Transport in Porous Media

, Volume 78, Issue 3, pp 347–365 | Cite as

Large Eddy Simulation of Turbulent Flow Through Submerged Vegetation

  • Thorsten StoesserEmail author
  • Guillermo Palau Salvador
  • Wolfgang Rodi
  • Panayiotis Diplas


Large Eddy Simulations (LES) are performed for an open channel flow through idealized submerged vegetation with a water depth (h) to plant height (h p) ratio of h/h p = 1.5 according to the experimental configuration of Liu et al. (J Geophys Res Earth Sci, 2008). They used a 1D laser Doppler velocimeter (LDV) to measure longitudinal and vertical velocities as well as turbulence intensities along several verticals in the flow and the data are used for the validation of the present simulations. The code MGLET is used to solve the filtered Navier–Stokes equations on a Cartesian non-uniform grid. In order to represent solid objects in the flow, the immersed boundary method is employed. The computational domain is idealized with a box containing 16 submerged circular cylinders and periodic boundary conditions are applied in both longitudinal and transverse directions. The predicted streamwise as well as vertical mean velocities are in good agreement with the LDV measurements. Furthermore, fairly good agreement is found between calculated and measured streamwise and vertical turbulence intensities. Large-scale flow structures of different shapes are present in the form of vortex rolls above the vegetation tops as well as locally generated trailing and von- Karman-type vortices due to flow separation at the free end and the sides of the cylinders. In this paper, the flow field is analyzed statistically and evidence is provided for the existence of these structures based on the LES.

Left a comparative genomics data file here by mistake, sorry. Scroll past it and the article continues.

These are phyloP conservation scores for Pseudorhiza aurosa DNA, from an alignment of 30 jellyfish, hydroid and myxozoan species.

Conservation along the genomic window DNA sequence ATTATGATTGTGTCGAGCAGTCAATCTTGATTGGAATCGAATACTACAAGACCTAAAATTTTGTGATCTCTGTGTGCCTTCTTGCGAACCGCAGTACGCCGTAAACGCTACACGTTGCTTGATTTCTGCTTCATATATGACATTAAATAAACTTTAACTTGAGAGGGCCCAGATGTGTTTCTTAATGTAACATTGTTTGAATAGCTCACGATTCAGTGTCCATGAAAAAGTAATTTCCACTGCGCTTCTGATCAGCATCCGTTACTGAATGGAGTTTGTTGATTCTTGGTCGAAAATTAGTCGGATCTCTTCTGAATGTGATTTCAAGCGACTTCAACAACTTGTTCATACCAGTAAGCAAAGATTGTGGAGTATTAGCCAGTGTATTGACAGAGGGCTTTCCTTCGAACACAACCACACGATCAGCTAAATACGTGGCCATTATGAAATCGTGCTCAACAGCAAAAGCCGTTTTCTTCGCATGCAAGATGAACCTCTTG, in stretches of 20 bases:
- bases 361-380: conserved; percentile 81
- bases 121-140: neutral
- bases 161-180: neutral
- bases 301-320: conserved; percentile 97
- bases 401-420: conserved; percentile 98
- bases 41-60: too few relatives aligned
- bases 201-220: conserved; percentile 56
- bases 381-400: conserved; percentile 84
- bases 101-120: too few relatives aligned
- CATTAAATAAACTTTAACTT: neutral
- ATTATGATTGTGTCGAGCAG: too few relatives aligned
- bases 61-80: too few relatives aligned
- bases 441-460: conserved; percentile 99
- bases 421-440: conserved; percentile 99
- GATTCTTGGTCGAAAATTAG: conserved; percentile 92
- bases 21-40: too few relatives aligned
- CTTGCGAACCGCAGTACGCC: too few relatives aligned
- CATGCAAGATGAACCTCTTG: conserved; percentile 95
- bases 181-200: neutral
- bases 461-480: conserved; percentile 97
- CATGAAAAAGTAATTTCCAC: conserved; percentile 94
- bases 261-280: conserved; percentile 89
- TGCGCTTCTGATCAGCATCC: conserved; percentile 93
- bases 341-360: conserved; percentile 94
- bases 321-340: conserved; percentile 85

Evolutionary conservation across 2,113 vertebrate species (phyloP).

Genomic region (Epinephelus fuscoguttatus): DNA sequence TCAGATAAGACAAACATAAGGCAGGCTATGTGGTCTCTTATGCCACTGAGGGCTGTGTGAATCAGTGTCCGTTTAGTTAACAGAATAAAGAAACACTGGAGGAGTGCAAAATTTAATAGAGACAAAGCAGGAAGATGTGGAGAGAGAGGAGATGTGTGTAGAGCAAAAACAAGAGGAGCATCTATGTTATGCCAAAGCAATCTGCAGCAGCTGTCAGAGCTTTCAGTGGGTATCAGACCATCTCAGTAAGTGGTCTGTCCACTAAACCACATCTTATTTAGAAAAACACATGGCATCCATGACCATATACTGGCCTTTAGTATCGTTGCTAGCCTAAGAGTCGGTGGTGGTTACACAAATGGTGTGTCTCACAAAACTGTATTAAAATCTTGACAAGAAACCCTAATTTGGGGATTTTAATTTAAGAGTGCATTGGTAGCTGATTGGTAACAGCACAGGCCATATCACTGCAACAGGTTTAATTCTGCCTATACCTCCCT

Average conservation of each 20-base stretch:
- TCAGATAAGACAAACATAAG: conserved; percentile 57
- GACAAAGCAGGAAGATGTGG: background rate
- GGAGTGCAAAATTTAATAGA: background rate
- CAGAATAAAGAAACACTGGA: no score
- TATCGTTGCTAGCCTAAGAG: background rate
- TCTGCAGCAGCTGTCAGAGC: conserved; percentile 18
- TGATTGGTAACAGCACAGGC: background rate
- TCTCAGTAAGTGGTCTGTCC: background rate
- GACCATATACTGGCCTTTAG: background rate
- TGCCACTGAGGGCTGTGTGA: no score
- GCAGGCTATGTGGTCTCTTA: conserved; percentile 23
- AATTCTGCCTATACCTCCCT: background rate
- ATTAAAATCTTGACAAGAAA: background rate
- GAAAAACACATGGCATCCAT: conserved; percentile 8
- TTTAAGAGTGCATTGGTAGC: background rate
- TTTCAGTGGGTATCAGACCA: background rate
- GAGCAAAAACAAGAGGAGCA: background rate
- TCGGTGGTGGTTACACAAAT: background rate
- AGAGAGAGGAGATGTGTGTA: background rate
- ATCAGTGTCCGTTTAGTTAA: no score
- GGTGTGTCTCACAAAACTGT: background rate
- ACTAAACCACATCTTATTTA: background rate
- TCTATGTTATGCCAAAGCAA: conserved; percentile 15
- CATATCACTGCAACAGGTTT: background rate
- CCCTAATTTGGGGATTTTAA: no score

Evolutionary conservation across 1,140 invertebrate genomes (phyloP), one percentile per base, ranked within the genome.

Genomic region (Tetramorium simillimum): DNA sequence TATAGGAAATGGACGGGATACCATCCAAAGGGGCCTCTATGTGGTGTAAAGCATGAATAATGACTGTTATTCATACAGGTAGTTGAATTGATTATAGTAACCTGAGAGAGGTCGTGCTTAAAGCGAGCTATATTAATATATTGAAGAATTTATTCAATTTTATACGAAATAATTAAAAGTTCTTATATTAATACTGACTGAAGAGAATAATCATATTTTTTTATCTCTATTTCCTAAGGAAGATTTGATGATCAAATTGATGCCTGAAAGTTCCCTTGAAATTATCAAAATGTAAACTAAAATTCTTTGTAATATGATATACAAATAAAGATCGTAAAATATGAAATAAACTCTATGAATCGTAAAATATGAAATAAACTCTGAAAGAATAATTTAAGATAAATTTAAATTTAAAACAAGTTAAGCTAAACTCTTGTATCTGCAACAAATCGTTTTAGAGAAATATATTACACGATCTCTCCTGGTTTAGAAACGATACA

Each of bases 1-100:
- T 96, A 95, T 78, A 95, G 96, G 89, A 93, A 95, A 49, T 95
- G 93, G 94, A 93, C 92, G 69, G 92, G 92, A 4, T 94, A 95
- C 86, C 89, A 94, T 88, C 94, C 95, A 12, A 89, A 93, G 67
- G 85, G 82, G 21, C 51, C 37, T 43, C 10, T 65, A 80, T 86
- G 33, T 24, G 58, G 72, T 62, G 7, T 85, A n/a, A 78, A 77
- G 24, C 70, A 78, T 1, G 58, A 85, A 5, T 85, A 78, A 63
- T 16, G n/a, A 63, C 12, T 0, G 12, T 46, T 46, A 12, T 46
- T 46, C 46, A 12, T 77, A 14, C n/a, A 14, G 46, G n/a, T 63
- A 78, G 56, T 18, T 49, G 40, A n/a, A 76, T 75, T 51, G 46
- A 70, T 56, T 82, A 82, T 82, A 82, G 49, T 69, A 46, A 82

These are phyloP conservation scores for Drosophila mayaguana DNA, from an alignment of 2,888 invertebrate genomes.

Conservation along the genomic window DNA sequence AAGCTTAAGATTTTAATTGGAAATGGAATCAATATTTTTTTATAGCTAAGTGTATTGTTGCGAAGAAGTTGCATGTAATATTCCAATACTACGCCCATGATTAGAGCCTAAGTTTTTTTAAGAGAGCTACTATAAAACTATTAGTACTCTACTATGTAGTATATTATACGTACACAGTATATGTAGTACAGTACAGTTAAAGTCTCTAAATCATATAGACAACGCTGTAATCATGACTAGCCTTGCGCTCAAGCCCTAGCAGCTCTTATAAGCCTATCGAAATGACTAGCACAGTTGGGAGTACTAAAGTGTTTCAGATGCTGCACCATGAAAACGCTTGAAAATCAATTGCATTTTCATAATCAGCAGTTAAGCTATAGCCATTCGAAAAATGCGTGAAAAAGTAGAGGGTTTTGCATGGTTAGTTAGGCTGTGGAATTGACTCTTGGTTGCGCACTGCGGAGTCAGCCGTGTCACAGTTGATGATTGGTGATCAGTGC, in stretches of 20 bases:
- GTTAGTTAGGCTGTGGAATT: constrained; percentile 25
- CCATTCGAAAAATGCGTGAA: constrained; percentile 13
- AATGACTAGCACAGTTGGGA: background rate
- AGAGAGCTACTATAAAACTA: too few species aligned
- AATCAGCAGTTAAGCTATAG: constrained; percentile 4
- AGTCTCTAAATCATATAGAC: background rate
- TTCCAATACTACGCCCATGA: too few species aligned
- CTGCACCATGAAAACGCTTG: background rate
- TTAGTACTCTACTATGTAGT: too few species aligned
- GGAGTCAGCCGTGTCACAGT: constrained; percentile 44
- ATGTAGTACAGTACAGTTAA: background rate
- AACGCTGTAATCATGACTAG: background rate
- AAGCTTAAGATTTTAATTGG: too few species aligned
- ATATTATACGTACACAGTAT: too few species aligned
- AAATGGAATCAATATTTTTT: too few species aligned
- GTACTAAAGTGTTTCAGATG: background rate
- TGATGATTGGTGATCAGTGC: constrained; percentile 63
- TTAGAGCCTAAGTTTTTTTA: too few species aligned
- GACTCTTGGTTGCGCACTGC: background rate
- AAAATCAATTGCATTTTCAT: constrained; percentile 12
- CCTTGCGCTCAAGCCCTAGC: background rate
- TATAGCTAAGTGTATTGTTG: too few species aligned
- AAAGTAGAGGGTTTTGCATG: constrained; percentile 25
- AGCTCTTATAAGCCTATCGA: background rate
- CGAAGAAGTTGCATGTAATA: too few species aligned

Flow Turbulence Vegetation Large-Eddy Simulation Mixing layer 


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Copyright information

© Springer Science+Business Media B.V. 2009

Authors and Affiliations

  • Thorsten Stoesser
    • 1
    Email author
  • Guillermo Palau Salvador
    • 2
  • Wolfgang Rodi
    • 3
  • Panayiotis Diplas
    • 4
  1. 1.School of Civil and Environmental EngineeringGeorgia Institute of TechnologyAtlantaUSA
  2. 2.Rural Engineering DepartmentPolytechnic University of ValenciaValenciaSpain
  3. 3.Institute for HydromechanicsKarlsruhe Institute of TechnologyKarlsruheGermany
  4. 4.Department of Civil and Environmental EngineeringVirginia TechBlacksburgUSA

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